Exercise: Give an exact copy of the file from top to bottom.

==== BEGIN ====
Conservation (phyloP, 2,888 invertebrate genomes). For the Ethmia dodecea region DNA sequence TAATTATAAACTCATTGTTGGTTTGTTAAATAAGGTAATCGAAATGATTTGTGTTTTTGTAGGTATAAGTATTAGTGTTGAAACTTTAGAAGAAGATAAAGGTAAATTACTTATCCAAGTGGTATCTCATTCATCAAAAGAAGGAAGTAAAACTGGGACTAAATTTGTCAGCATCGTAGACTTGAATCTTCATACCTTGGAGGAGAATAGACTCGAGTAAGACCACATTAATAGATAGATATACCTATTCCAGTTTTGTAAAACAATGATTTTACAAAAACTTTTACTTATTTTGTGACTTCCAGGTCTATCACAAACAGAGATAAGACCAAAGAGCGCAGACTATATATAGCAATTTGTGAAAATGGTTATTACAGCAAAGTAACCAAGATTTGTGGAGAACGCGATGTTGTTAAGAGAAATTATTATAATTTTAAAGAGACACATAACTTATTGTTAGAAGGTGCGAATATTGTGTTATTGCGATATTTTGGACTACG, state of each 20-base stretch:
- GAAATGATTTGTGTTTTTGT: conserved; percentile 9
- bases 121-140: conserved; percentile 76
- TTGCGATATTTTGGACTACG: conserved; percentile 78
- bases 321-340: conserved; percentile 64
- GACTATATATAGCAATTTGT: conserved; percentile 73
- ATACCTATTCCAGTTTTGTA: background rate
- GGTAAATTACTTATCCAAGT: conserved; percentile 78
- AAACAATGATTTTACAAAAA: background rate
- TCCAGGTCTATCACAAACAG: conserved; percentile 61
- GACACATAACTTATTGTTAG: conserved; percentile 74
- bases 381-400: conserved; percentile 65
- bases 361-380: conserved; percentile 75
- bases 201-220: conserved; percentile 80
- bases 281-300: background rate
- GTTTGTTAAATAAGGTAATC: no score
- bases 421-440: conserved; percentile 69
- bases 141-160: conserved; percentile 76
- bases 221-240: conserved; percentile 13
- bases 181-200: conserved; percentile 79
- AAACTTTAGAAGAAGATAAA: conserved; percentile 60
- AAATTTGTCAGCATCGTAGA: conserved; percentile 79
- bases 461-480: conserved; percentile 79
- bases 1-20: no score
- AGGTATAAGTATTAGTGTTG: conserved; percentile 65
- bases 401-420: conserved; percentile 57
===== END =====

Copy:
Conservation (phyloP, 2,888 invertebrate genomes). For the Ethmia dodecea region DNA sequence TAATTATAAACTCATTGTTGGTTTGTTAAATAAGGTAATCGAAATGATTTGTGTTTTTGTAGGTATAAGTATTAGTGTTGAAACTTTAGAAGAAGATAAAGGTAAATTACTTATCCAAGTGGTATCTCATTCATCAAAAGAAGGAAGTAAAACTGGGACTAAATTTGTCAGCATCGTAGACTTGAATCTTCATACCTTGGAGGAGAATAGACTCGAGTAAGACCACATTAATAGATAGATATACCTATTCCAGTTTTGTAAAACAATGATTTTACAAAAACTTTTACTTATTTTGTGACTTCCAGGTCTATCACAAACAGAGATAAGACCAAAGAGCGCAGACTATATATAGCAATTTGTGAAAATGGTTATTACAGCAAAGTAACCAAGATTTGTGGAGAACGCGATGTTGTTAAGAGAAATTATTATAATTTTAAAGAGACACATAACTTATTGTTAGAAGGTGCGAATATTGTGTTATTGCGATATTTTGGACTACG, state of each 20-base stretch:
- GAAATGATTTGTGTTTTTGT: conserved; percentile 9
- bases 121-140: conserved; percentile 76
- TTGCGATATTTTGGACTACG: conserved; percentile 78
- bases 321-340: conserved; percentile 64
- GACTATATATAGCAATTTGT: conserved; percentile 73
- ATACCTATTCCAGTTTTGTA: background rate
- GGTAAATTACTTATCCAAGT: conserved; percentile 78
- AAACAATGATTTTACAAAAA: background rate
- TCCAGGTCTATCACAAACAG: conserved; percentile 61
- GACACATAACTTATTGTTAG: conserved; percentile 74
- bases 381-400: conserved; percentile 65
- bases 361-380: conserved; percentile 75
- bases 201-220: conserved; percentile 80
- bases 281-300: background rate
- GTTTGTTAAATAAGGTAATC: no score
- bases 421-440: conserved; percentile 69
- bases 141-160: conserved; percentile 76
- bases 221-240: conserved; percentile 13
- bases 181-200: conserved; percentile 79
- AAACTTTAGAAGAAGATAAA: conserved; percentile 60
- AAATTTGTCAGCATCGTAGA: conserved; percentile 79
- bases 461-480: conserved; percentile 79
- bases 1-20: no score
- AGGTATAAGTATTAGTGTTG: conserved; percentile 65
- bases 401-420: conserved; percentile 57